For our group’s March 6th meeting at the Towson library we were lucky to have a great member—who’s also a CPA and best-selling author—volunteer to provide the self-employed with tips for 2018 taxes, plus down-the-road advice as we progress through 2019.

She’s Michele Cagan (more info on her at article’s end) and the first insight she provided dealt with the tax laws passed by Congress and then approved last year.

The Tax Break

“The 20% deduction is the big thing and it’s just super awesome” were Michele’s opening words. “You are freelancers so–whether you know it or not–you are businesses. [Now] you only have to pay taxes on 80% of your income. You have to pay 100% of self-employment tax, but income tax is only 80%.”

Michele admitted things look a little confusing even on the so-called “simple” tax forms, but she explained things that get a lot of folks confused. For example, one form she showed asks, “Are you a business?” and a lot of freelancers apparently aren’t sure what to say. Many are especially unsure when they’re sole proprietors and not LLCs or S Corps. But however you’re making money—full-time/part-time, sole proprietor or one of those other designations—you can take advantage of this small business tax break.

Better Understand Expenses

Michele also noted we are eligible to deduct a gadzillion (to use the accounting terminology) expenses, but she mentioned one major exception. “You can’t deduct entertainment expenses [the same way] anymore, so if you take clients somewhere or get them tickets to something, you can’t deduct it all.”

 Great news if you need to buy equipment, like a laptop. “With the new tax law you can deduct 100% of [equipment] instead of having to amortize it over time,” Michele told us. There is a limit, but it shouldn’t worry too many of us: you can take the 100% deduction as long as your equipment expenses don’t tip over one million dollars. And of course if you want to amortize the asset (an asset lasts more than one year), that’s up to you.

Travel Tracking

How do we prove our expenses? One attendee brought up the travel question; e.g., driving to an EFA event. “Expense apps are awesome. If you want to go free, you can use Smart Receipts,” Michele said, adding, “The bad thing about it is that it doesn’t back up to the cloud, so you have to make sure you have all those records.” But it is easy to scan receipts, turn them into PDFs, and help you in other ways. She said there is a version that comes with automatic cloud backup; it requires a one-time payment.

Another app she mentioned: Expensify. “It’s really easy,” but it does have a monthly fee. One can also look up Shoebox, though the only one I found is for photos. (Perhaps you can take snapshots of your receipts?) “But all of them can track mileage if you tell them to,” Michele said.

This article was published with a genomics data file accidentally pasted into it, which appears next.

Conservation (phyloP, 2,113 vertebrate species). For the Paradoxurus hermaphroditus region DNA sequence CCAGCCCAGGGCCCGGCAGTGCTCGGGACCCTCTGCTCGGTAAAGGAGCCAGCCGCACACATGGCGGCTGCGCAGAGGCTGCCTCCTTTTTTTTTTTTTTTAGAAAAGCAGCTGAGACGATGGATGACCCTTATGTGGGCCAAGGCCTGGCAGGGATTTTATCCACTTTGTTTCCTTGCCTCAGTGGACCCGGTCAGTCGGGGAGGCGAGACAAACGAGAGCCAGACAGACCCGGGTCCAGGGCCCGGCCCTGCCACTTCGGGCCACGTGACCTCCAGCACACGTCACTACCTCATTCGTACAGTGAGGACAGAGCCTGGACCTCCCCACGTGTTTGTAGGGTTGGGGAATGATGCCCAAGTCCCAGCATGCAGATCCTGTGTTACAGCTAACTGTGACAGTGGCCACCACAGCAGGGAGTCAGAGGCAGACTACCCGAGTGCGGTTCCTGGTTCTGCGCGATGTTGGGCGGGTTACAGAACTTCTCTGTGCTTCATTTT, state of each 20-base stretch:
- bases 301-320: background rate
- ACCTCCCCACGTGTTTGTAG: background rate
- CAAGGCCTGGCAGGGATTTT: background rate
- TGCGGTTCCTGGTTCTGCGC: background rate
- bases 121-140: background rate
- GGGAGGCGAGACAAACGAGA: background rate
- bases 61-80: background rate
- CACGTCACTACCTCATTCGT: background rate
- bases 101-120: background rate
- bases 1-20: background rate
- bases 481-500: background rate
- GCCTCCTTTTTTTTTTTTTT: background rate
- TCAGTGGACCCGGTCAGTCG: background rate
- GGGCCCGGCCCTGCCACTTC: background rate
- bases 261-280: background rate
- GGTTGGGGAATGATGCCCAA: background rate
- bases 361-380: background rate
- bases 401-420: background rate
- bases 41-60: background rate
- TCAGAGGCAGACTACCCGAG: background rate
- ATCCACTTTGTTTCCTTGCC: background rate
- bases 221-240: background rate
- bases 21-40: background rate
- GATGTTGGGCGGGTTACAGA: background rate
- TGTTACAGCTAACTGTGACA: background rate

Of course there is the old-fashioned way to track mileage. Keep a notepad in the car and write it down. Even here, though, today’s tech can help you. Go to Mapquest, Waze or other route software and find out the mileage for your trip. It’s about 12.5 miles–one way–from my place to the Towson library, so I’d double that and then multiply it by the mileage allotment of the IRS.

Perhaps one truly tantalizing travel tip that Michele revealed was how many trips count as “travel.” “How often do you go to buy pencils or a flash drive?” she asked. “I went to Staples this morning and it’s two miles from my house.” She admitted many of us might think, “Oh two miles? So what?” But she pointed out, “If you drive two miles 100 times that’s 200 miles . . . and that’s a $100 tax deduction.”

There’s a great deal more, but it would require a monograph, not a newsletter story. Let’s just say Michele went through a ton of checkpoints and stayed the full 90 minutes (and beyond), answering all attendees’ questions along the way. She also provided terrifically easy-to-understand handouts and—as if all this wasn’t enough—brought along four of her great books as free giveaways.

As you read this, Michele is of course helping current tax clients, but once things calm down you can chat and find out more about her services. Before then you can find a great deal about her through her website (see her info below), but again . . . please give her time to recover from tax season.

For more info on Michele and her books—including Budgeting 101Financial Words You Should Know, and The Infographic Guide to Personal Finance—check out her website:

Wendy J. Meyeroff ###
Maryland Chapter Co-coordinator
In her non-EFA hours, Wendy J. Meyeroff is president of WM Medical Communications, a B2B and B2C health communications provider for 20+ years and—since 2018—the biz co-anchor of the Partners in Health and Biz podcast. Contact her via